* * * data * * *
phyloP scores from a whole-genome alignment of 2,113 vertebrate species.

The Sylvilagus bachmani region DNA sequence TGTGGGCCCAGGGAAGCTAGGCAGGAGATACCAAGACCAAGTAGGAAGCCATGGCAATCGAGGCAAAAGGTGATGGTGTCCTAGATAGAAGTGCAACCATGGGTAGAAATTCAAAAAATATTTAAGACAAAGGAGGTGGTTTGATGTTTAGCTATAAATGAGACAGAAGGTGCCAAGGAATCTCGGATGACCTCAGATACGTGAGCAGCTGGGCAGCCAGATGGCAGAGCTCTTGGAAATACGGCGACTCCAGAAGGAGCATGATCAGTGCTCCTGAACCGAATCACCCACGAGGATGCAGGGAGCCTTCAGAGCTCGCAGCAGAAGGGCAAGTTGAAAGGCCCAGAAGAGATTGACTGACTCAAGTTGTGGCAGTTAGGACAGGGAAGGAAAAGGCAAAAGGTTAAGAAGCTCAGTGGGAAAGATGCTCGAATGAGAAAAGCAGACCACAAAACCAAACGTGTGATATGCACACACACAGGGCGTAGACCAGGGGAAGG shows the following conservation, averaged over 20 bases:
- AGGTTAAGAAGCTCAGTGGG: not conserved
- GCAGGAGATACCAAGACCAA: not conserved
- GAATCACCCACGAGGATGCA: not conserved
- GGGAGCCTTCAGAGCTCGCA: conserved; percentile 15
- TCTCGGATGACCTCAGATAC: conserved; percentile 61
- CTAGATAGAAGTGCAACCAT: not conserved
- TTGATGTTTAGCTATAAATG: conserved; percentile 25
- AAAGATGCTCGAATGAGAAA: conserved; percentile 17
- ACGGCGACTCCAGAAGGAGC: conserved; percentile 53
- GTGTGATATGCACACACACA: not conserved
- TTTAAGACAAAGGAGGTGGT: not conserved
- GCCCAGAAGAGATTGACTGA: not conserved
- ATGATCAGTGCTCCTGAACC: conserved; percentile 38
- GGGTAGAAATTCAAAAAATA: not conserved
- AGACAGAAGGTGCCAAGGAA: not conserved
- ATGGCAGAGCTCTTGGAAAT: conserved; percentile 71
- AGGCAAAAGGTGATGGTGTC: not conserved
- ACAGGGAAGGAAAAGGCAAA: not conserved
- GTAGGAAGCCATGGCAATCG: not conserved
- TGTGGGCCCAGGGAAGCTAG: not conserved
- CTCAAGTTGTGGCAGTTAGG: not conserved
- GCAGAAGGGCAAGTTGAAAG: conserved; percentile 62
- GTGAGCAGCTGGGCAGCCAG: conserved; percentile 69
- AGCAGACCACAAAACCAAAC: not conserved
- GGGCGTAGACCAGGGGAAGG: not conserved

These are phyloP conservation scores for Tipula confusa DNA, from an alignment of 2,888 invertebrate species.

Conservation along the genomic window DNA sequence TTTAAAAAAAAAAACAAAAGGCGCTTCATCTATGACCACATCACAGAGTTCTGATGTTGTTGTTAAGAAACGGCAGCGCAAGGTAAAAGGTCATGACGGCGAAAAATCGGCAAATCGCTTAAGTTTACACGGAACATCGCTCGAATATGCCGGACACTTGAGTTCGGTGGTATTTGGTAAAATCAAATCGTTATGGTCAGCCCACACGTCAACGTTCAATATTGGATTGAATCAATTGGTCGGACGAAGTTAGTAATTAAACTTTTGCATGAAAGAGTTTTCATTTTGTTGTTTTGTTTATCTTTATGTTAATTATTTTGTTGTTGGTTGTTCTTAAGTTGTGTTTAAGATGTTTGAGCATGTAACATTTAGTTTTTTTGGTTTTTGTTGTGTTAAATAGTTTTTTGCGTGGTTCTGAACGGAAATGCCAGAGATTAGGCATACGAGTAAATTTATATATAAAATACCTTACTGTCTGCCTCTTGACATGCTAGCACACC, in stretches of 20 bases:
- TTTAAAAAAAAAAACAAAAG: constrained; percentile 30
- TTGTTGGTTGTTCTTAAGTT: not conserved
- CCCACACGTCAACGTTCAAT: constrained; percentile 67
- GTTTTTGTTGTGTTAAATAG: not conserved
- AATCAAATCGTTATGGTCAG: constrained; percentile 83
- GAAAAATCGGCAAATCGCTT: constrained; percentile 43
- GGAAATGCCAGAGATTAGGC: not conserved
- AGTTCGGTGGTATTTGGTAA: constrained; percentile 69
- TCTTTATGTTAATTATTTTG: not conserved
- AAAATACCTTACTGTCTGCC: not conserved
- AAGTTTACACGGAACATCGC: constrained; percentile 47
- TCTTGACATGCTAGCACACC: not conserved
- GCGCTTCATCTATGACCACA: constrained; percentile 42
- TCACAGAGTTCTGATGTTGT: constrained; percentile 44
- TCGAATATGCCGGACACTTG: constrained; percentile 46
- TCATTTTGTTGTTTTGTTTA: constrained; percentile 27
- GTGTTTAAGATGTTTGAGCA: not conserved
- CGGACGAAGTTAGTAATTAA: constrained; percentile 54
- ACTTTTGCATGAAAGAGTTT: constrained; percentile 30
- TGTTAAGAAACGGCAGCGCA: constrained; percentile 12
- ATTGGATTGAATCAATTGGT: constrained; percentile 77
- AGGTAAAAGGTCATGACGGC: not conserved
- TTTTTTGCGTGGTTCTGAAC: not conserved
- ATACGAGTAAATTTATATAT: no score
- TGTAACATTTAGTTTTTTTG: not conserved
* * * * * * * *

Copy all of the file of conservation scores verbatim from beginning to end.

phyloP scores from a whole-genome alignment of 2,113 vertebrate species.

The Sylvilagus bachmani region DNA sequence TGTGGGCCCAGGGAAGCTAGGCAGGAGATACCAAGACCAAGTAGGAAGCCATGGCAATCGAGGCAAAAGGTGATGGTGTCCTAGATAGAAGTGCAACCATGGGTAGAAATTCAAAAAATATTTAAGACAAAGGAGGTGGTTTGATGTTTAGCTATAAATGAGACAGAAGGTGCCAAGGAATCTCGGATGACCTCAGATACGTGAGCAGCTGGGCAGCCAGATGGCAGAGCTCTTGGAAATACGGCGACTCCAGAAGGAGCATGATCAGTGCTCCTGAACCGAATCACCCACGAGGATGCAGGGAGCCTTCAGAGCTCGCAGCAGAAGGGCAAGTTGAAAGGCCCAGAAGAGATTGACTGACTCAAGTTGTGGCAGTTAGGACAGGGAAGGAAAAGGCAAAAGGTTAAGAAGCTCAGTGGGAAAGATGCTCGAATGAGAAAAGCAGACCACAAAACCAAACGTGTGATATGCACACACACAGGGCGTAGACCAGGGGAAGG shows the following conservation, averaged over 20 bases:
- AGGTTAAGAAGCTCAGTGGG: not conserved
- GCAGGAGATACCAAGACCAA: not conserved
- GAATCACCCACGAGGATGCA: not conserved
- GGGAGCCTTCAGAGCTCGCA: conserved; percentile 15
- TCTCGGATGACCTCAGATAC: conserved; percentile 61
- CTAGATAGAAGTGCAACCAT: not conserved
- TTGATGTTTAGCTATAAATG: conserved; percentile 25
- AAAGATGCTCGAATGAGAAA: conserved; percentile 17
- ACGGCGACTCCAGAAGGAGC: conserved; percentile 53
- GTGTGATATGCACACACACA: not conserved
- TTTAAGACAAAGGAGGTGGT: not conserved
- GCCCAGAAGAGATTGACTGA: not conserved
- ATGATCAGTGCTCCTGAACC: conserved; percentile 38
- GGGTAGAAATTCAAAAAATA: not conserved
- AGACAGAAGGTGCCAAGGAA: not conserved
- ATGGCAGAGCTCTTGGAAAT: conserved; percentile 71
- AGGCAAAAGGTGATGGTGTC: not conserved
- ACAGGGAAGGAAAAGGCAAA: not conserved
- GTAGGAAGCCATGGCAATCG: not conserved
- TGTGGGCCCAGGGAAGCTAG: not conserved
- CTCAAGTTGTGGCAGTTAGG: not conserved
- GCAGAAGGGCAAGTTGAAAG: conserved; percentile 62
- GTGAGCAGCTGGGCAGCCAG: conserved; percentile 69
- AGCAGACCACAAAACCAAAC: not conserved
- GGGCGTAGACCAGGGGAAGG: not conserved

These are phyloP conservation scores for Tipula confusa DNA, from an alignment of 2,888 invertebrate species.

Conservation along the genomic window DNA sequence TTTAAAAAAAAAAACAAAAGGCGCTTCATCTATGACCACATCACAGAGTTCTGATGTTGTTGTTAAGAAACGGCAGCGCAAGGTAAAAGGTCATGACGGCGAAAAATCGGCAAATCGCTTAAGTTTACACGGAACATCGCTCGAATATGCCGGACACTTGAGTTCGGTGGTATTTGGTAAAATCAAATCGTTATGGTCAGCCCACACGTCAACGTTCAATATTGGATTGAATCAATTGGTCGGACGAAGTTAGTAATTAAACTTTTGCATGAAAGAGTTTTCATTTTGTTGTTTTGTTTATCTTTATGTTAATTATTTTGTTGTTGGTTGTTCTTAAGTTGTGTTTAAGATGTTTGAGCATGTAACATTTAGTTTTTTTGGTTTTTGTTGTGTTAAATAGTTTTTTGCGTGGTTCTGAACGGAAATGCCAGAGATTAGGCATACGAGTAAATTTATATATAAAATACCTTACTGTCTGCCTCTTGACATGCTAGCACACC, in stretches of 20 bases:
- TTTAAAAAAAAAAACAAAAG: constrained; percentile 30
- TTGTTGGTTGTTCTTAAGTT: not conserved
- CCCACACGTCAACGTTCAAT: constrained; percentile 67
- GTTTTTGTTGTGTTAAATAG: not conserved
- AATCAAATCGTTATGGTCAG: constrained; percentile 83
- GAAAAATCGGCAAATCGCTT: constrained; percentile 43
- GGAAATGCCAGAGATTAGGC: not conserved
- AGTTCGGTGGTATTTGGTAA: constrained; percentile 69
- TCTTTATGTTAATTATTTTG: not conserved
- AAAATACCTTACTGTCTGCC: not conserved
- AAGTTTACACGGAACATCGC: constrained; percentile 47
- TCTTGACATGCTAGCACACC: not conserved
- GCGCTTCATCTATGACCACA: constrained; percentile 42
- TCACAGAGTTCTGATGTTGT: constrained; percentile 44
- TCGAATATGCCGGACACTTG: constrained; percentile 46
- TCATTTTGTTGTTTTGTTTA: constrained; percentile 27
- GTGTTTAAGATGTTTGAGCA: not conserved
- CGGACGAAGTTAGTAATTAA: constrained; percentile 54
- ACTTTTGCATGAAAGAGTTT: constrained; percentile 30
- TGTTAAGAAACGGCAGCGCA: constrained; percentile 12
- ATTGGATTGAATCAATTGGT: constrained; percentile 77
- AGGTAAAAGGTCATGACGGC: not conserved
- TTTTTTGCGTGGTTCTGAAC: not conserved
- ATACGAGTAAATTTATATAT: no score
- TGTAACATTTAGTTTTTTTG: not conserved